This work examines data from a multi-year, large deployment of corrosion sensors in a variety of locations representing a range of corrosivity severities. The corrosion sensors used in this work measure atmospheric parameters such as relative humidity and temperature in addition to electrochemical parameters such as the conductivity of the electrolyte formed by salt deposition and possible deliquescence, and the polarization resistance measured on a variety of structural materials including 7075 aluminum, 2024 aluminum, and 4310 steel. Comparisons between sheltered and unsheltered sensor exposures show the difference precipitation and other rinsing events have on sensor measurements. In particular, the interplay of relative humidity and electrolyte conductivity is discussed in the context of using conductance sensors as a proxy for salt loading. The tendency for protective corrosion product films to form on the sensing materials, resulting in high initial corrosion rates and subsequent lower corrosion rates is demonstrated and the implications for accurately measuring corrosion rates is discussed. A comparison between representative conductance values from the field to values from lab testing is presented to provide context for salt loadings in accelerated laboratory corrosion testing. These discussions can be used to guide the development of models used to predict atmospheric corrosion rates from sensor data.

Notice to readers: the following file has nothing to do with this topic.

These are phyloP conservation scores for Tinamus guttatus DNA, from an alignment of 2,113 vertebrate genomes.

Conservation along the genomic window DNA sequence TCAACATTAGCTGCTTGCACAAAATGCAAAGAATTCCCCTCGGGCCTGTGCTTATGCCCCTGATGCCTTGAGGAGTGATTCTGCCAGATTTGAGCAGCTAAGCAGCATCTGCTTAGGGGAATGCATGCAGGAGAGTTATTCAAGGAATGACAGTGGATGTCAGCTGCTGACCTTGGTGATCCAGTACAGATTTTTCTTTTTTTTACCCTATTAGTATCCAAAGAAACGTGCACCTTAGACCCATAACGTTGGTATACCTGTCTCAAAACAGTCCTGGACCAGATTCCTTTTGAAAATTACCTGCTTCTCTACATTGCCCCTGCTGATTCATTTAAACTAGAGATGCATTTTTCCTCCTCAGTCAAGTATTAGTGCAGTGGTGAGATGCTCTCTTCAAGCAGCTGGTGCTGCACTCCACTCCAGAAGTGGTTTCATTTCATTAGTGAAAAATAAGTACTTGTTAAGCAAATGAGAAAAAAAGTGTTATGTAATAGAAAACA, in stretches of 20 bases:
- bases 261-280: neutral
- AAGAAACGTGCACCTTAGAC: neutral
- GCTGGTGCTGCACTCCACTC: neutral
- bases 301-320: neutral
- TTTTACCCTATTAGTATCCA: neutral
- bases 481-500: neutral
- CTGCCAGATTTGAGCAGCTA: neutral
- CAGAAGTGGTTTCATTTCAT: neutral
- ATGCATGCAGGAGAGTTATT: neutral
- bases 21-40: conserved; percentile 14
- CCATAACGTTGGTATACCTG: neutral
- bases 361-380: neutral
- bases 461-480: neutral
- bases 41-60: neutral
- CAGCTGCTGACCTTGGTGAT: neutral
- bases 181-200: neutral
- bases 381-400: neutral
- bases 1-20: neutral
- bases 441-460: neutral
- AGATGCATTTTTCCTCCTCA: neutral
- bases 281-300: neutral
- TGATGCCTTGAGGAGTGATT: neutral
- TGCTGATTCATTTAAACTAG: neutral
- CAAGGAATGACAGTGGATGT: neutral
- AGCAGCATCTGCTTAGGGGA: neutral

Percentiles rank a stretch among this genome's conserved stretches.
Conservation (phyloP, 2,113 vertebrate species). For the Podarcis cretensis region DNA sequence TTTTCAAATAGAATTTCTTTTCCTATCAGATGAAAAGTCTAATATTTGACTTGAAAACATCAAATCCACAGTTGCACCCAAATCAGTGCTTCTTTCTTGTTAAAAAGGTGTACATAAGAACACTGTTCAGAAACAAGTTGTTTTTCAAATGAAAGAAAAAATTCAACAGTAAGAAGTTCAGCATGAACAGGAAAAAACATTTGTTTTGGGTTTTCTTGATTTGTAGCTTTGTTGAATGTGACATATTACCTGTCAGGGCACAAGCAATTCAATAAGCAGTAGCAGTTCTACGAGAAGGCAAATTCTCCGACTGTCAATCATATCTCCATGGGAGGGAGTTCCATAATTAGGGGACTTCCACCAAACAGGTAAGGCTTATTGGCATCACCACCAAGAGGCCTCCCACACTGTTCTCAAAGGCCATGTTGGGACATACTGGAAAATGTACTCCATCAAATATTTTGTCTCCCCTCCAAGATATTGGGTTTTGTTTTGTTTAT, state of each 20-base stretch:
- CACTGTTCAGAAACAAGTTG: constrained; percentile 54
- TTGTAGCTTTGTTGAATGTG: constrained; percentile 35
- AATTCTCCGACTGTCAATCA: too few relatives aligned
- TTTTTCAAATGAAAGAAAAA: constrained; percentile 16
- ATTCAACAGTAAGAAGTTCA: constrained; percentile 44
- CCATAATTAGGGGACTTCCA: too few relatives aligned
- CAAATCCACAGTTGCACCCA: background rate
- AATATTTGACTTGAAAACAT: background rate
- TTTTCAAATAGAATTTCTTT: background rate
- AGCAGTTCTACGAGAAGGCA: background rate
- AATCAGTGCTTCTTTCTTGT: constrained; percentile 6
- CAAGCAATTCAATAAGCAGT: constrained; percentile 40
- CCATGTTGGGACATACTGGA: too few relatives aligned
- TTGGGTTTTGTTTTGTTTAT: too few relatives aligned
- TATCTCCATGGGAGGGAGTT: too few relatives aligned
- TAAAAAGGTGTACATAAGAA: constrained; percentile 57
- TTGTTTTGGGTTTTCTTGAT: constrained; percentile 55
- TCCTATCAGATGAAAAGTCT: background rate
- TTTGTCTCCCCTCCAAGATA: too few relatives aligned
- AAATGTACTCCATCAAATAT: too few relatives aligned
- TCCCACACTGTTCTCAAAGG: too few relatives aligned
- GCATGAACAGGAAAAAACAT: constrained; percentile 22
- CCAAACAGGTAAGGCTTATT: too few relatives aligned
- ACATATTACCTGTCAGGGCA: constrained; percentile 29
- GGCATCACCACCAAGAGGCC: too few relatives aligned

The current approach to corrosion severity prediction is to use long-term averages of environmental parameters (such as relative humidity, temperature, and pollutants), geographic features (such as coastal proximity), and witness coupon corrosion rates of indicator materials to classify an environment into one of a small number of severity categories. However, recent work has revealed that brief changes in environmental conditions—even those lasting only a few hours—can significantly affect total corrosion damage, and long-term averages of environmental conditions are not sufficient to accurately predict cumulative corrosion damage. To more accurately measure the corrosion damage from these short-term events, corrosion sensors are becoming increasingly popular. The frequent acquisition of data and increased measurement sensitivity are attractive features, however the data from these corrosion sensors is still difficult to interpret in many cases.

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